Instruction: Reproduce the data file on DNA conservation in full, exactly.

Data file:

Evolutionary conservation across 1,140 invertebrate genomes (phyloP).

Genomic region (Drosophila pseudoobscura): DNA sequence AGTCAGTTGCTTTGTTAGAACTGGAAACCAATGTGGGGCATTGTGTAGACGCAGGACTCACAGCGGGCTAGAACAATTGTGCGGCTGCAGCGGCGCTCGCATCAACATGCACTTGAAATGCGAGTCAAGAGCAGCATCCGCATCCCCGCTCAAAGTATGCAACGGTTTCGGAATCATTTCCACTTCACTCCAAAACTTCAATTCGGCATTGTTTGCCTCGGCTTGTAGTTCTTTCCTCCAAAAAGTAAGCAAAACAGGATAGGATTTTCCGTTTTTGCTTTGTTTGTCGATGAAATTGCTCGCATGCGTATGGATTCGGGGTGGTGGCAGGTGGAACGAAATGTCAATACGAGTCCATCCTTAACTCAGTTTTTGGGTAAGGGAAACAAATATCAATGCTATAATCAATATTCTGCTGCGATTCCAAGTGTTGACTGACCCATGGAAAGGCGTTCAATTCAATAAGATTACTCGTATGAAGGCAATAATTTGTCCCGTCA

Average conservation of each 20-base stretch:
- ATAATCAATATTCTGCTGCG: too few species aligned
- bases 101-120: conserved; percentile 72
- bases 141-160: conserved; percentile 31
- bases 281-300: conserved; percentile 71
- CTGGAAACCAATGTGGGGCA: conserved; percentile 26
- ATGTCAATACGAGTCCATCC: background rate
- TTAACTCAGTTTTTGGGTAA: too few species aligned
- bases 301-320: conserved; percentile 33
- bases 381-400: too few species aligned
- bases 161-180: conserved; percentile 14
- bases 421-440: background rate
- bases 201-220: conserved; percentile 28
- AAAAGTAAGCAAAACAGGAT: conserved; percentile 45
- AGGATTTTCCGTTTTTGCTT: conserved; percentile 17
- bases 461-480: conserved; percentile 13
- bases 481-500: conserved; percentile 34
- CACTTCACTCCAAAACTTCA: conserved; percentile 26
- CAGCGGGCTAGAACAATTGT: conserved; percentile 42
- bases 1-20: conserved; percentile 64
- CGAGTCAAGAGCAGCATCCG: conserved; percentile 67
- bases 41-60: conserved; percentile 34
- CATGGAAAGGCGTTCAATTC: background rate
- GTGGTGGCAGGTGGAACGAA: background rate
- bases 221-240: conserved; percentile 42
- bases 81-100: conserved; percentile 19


Evolutionary conservation across 1,140 invertebrate genomes (phyloP).

Genomic region (Drosophila pseudoobscura): DNA sequence AGTCAGTTGCTTTGTTAGAACTGGAAACCAATGTGGGGCATTGTGTAGACGCAGGACTCACAGCGGGCTAGAACAATTGTGCGGCTGCAGCGGCGCTCGCATCAACATGCACTTGAAATGCGAGTCAAGAGCAGCATCCGCATCCCCGCTCAAAGTATGCAACGGTTTCGGAATCATTTCCACTTCACTCCAAAACTTCAATTCGGCATTGTTTGCCTCGGCTTGTAGTTCTTTCCTCCAAAAAGTAAGCAAAACAGGATAGGATTTTCCGTTTTTGCTTTGTTTGTCGATGAAATTGCTCGCATGCGTATGGATTCGGGGTGGTGGCAGGTGGAACGAAATGTCAATACGAGTCCATCCTTAACTCAGTTTTTGGGTAAGGGAAACAAATATCAATGCTATAATCAATATTCTGCTGCGATTCCAAGTGTTGACTGACCCATGGAAAGGCGTTCAATTCAATAAGATTACTCGTATGAAGGCAATAATTTGTCCCGTCA

Average conservation of each 20-base stretch:
- ATAATCAATATTCTGCTGCG: too few species aligned
- bases 101-120: conserved; percentile 72
- bases 141-160: conserved; percentile 31
- bases 281-300: conserved; percentile 71
- CTGGAAACCAATGTGGGGCA: conserved; percentile 26
- ATGTCAATACGAGTCCATCC: background rate
- TTAACTCAGTTTTTGGGTAA: too few species aligned
- bases 301-320: conserved; percentile 33
- bases 381-400: too few species aligned
- bases 161-180: conserved; percentile 14
- bases 421-440: background rate
- bases 201-220: conserved; percentile 28
- AAAAGTAAGCAAAACAGGAT: conserved; percentile 45
- AGGATTTTCCGTTTTTGCTT: conserved; percentile 17
- bases 461-480: conserved; percentile 13
- bases 481-500: conserved; percentile 34
- CACTTCACTCCAAAACTTCA: conserved; percentile 26
- CAGCGGGCTAGAACAATTGT: conserved; percentile 42
- bases 1-20: conserved; percentile 64
- CGAGTCAAGAGCAGCATCCG: conserved; percentile 67
- bases 41-60: conserved; percentile 34
- CATGGAAAGGCGTTCAATTC: background rate
- GTGGTGGCAGGTGGAACGAA: background rate
- bases 221-240: conserved; percentile 42
- bases 81-100: conserved; percentile 19